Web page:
Tetrahydrobiopterin (BH4) is a cofactor of not only PAH, but also of the tyrosine and tryptophan hydroxylases. Approximately 2% of patients with hyperphenylalaninemia have a deficiency of BH4, which causes a secondary deficit of the neurotransmitters dopamine and serotonin. There are 4 autosomal-recessive disorders associated with BH4 deficiency plus hyperphenylalaninemia; guanosine triphosphate cyclohydrolase deficiency, 6-pyruvoyl tetrahydropterine synthase deficiency, dihydropteridine reductase deficiency, and pterin-4 alpha carbinolamine dehydratase (PCD) deficiency. This group of disorders, with the exception of PCD, is characterized by progressive dystonia, truncal hypotonia, extremity hypertonia, seizures, and mental retardation though milder presentations exist. PCD has no symptoms other than transient alterations in tone. Treatment may include administration of BH4, L-dopa (and carbidopa) 5-hydroxytryptophan supplements, and a low phenylalanine diet.

 

Tyrosine is a nonessential amino acid that derives from dietary sources, the hydroxylation of phenylalanine, or protein breakdown. Primary (PKU) and secondary (defects of BH4 metabolism) hyperphenylalaninemia can cause abnormally low levels of tyrosine. Measurement of the phenylalanine:tyrosine ratio is helpful in monitoring appropriate dietary intake.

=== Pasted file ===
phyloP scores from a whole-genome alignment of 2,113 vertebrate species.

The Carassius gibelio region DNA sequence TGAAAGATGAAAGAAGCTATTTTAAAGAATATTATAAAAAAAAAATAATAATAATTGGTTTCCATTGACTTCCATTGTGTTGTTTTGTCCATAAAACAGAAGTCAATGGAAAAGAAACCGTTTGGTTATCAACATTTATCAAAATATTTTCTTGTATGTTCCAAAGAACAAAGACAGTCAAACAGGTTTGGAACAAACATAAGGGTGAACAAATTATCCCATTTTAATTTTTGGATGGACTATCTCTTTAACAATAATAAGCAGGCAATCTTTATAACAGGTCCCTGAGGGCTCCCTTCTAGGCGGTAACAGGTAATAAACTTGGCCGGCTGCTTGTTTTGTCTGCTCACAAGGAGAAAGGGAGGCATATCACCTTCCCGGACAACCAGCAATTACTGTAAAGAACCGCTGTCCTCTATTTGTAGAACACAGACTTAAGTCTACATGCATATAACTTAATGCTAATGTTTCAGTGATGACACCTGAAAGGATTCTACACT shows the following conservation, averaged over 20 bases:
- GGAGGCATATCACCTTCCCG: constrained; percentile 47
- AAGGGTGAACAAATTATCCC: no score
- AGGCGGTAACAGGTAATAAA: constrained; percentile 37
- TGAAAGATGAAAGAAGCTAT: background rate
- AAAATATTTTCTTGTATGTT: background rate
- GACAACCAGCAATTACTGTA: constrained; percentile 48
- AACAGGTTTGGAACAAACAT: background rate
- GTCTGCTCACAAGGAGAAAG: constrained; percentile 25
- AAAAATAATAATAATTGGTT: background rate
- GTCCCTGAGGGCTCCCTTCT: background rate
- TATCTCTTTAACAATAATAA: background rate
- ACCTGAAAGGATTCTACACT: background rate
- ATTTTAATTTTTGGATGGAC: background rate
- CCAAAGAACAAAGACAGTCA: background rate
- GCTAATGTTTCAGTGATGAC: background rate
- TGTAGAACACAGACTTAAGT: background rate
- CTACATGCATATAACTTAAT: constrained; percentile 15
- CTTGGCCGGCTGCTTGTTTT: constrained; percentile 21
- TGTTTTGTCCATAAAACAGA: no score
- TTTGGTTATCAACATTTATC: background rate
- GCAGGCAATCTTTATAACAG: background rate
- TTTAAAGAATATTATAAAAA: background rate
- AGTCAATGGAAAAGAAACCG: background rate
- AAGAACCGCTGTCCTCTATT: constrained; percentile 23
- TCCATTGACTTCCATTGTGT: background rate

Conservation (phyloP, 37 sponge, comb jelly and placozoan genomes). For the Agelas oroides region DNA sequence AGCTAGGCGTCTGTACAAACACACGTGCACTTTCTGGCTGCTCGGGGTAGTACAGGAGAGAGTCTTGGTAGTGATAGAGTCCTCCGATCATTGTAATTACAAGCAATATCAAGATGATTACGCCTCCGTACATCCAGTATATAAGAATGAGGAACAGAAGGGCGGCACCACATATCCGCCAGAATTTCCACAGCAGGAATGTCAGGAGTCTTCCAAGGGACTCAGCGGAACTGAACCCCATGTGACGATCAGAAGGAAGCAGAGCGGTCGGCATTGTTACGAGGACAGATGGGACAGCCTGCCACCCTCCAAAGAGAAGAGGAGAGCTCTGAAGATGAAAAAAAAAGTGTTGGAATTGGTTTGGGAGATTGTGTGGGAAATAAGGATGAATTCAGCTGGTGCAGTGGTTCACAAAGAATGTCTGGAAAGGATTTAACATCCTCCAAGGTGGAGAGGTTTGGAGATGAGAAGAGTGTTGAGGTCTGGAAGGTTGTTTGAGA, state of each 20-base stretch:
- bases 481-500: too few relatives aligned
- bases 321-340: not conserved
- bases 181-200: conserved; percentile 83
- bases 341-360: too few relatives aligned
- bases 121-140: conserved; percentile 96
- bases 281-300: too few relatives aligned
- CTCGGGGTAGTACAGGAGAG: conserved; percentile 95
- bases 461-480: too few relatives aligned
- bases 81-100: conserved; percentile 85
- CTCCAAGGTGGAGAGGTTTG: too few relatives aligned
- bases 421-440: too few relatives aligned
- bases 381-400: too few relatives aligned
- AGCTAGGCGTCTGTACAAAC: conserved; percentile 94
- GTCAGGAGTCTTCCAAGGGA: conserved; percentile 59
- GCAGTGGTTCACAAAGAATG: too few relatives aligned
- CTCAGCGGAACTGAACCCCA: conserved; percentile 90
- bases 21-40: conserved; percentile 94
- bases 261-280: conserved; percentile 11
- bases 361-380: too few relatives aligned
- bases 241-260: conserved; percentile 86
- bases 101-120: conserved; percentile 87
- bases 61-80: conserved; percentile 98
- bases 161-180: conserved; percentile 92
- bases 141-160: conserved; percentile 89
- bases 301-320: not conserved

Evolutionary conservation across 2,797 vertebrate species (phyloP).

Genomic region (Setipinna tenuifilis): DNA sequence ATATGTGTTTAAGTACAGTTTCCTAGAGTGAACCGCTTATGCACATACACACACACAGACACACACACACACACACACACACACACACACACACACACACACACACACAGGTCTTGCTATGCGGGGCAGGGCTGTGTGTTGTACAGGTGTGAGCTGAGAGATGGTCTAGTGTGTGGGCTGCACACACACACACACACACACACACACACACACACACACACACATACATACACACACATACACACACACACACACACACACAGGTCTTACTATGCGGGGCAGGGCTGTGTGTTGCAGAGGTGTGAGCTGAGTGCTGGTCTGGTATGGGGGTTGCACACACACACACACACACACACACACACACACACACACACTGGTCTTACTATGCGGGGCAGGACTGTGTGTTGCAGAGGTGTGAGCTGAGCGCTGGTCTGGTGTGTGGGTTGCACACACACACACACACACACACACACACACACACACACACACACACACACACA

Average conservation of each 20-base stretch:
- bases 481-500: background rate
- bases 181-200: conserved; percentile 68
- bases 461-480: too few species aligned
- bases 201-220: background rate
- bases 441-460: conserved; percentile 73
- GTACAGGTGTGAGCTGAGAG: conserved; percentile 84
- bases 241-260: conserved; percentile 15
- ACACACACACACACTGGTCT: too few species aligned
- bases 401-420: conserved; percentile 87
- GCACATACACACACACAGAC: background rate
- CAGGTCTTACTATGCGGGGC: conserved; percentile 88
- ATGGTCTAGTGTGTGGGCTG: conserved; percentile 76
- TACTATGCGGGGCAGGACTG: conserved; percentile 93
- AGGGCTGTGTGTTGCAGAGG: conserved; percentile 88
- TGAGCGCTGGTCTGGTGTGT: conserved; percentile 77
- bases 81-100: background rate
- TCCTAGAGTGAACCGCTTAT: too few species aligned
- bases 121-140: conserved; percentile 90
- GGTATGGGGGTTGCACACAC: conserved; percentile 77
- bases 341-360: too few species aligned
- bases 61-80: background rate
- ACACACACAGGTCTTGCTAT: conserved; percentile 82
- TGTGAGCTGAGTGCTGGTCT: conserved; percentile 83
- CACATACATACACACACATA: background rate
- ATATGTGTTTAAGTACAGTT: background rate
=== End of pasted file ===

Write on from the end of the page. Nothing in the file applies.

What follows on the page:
Reference Values

PHENYLALANINE

29-95 nmol/mL

TYROSINE

29-149 nmol/mL

Interpretation

The quantitative results of phenylalanine and tyrosine with age-dependent reference values are reported without added interpretation. When applicable, reports of abnormal results may contain an interpretation based on available clinical information.

 

A phenylalanine:tyrosine ratio higher than 3 is considered abnormal.

Clinical Reference

1. Mitchell GA, Grompe M, Lambert M, Tanguay RM: Hypertyrosinemia. In The Online Metabolic and Molecular Bases of Inherited Diseases. Edited by D Valle, AL Beaudet, B Vogelstein, et al. New York, McGraw-Hill Medical, 2014. Accessed June 30, 2015. Available at http://ommbid.mhmedical.com/content.aspx?bookid=971&Sectionid=62673883